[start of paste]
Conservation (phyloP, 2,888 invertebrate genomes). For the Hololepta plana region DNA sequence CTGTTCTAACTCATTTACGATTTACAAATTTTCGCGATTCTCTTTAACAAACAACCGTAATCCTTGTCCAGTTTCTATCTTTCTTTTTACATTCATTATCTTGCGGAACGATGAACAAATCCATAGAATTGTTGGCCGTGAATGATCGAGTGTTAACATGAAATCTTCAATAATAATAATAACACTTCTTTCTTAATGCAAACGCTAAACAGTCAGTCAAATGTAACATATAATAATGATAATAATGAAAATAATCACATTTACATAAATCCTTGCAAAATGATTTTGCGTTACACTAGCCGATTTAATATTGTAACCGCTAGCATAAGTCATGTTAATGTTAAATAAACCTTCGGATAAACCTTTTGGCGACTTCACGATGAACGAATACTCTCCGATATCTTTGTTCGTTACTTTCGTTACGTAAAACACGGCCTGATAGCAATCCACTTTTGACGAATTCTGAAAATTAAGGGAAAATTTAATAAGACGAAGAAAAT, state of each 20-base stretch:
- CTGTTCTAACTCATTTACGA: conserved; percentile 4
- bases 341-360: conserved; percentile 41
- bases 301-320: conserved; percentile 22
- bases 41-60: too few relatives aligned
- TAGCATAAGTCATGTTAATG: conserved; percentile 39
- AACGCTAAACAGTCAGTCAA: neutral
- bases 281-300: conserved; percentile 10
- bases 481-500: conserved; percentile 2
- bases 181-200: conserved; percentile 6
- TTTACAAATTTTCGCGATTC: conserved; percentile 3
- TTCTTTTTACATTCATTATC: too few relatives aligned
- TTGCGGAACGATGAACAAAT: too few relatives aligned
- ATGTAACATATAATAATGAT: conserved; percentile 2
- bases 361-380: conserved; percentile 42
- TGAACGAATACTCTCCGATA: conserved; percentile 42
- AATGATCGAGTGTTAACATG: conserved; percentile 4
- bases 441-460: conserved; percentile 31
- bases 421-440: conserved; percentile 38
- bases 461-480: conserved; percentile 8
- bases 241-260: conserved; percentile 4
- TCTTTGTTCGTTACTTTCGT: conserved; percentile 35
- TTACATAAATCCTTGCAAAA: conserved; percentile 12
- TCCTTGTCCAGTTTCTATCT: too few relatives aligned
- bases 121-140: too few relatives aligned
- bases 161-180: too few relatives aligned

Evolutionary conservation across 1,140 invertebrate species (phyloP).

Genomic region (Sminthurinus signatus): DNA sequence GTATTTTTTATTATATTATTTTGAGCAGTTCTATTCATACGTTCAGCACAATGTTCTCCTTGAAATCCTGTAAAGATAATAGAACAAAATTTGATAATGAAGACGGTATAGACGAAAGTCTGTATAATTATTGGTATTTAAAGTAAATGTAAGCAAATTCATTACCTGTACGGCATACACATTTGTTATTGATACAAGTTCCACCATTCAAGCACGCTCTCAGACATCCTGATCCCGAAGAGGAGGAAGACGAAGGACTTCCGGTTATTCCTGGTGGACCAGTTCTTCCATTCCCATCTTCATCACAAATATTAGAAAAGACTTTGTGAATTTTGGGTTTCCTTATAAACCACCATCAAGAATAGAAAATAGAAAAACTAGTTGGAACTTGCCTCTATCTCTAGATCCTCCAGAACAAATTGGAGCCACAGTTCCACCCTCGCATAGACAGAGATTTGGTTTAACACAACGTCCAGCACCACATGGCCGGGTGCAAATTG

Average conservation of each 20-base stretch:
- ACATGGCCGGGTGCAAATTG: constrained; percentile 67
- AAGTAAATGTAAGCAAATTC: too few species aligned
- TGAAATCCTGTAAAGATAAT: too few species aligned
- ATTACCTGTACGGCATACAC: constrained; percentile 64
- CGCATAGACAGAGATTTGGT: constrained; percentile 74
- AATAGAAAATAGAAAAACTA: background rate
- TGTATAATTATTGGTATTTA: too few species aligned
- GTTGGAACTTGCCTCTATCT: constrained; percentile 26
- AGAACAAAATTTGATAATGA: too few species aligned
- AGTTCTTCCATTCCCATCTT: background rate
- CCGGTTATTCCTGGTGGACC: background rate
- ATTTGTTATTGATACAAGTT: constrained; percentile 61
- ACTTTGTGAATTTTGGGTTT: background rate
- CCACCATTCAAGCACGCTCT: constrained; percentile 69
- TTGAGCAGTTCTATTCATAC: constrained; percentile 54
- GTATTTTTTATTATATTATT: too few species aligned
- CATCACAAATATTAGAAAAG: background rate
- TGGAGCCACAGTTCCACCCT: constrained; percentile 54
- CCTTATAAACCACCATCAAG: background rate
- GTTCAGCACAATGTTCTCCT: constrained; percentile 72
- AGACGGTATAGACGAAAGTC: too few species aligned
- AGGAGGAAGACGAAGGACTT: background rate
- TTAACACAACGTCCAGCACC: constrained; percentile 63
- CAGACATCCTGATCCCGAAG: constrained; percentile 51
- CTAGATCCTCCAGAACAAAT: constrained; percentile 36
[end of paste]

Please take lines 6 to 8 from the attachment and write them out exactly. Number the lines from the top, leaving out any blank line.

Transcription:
- TAGCATAAGTCATGTTAATG: conserved; percentile 39
- AACGCTAAACAGTCAGTCAA: neutral
- bases 281-300: conserved; percentile 10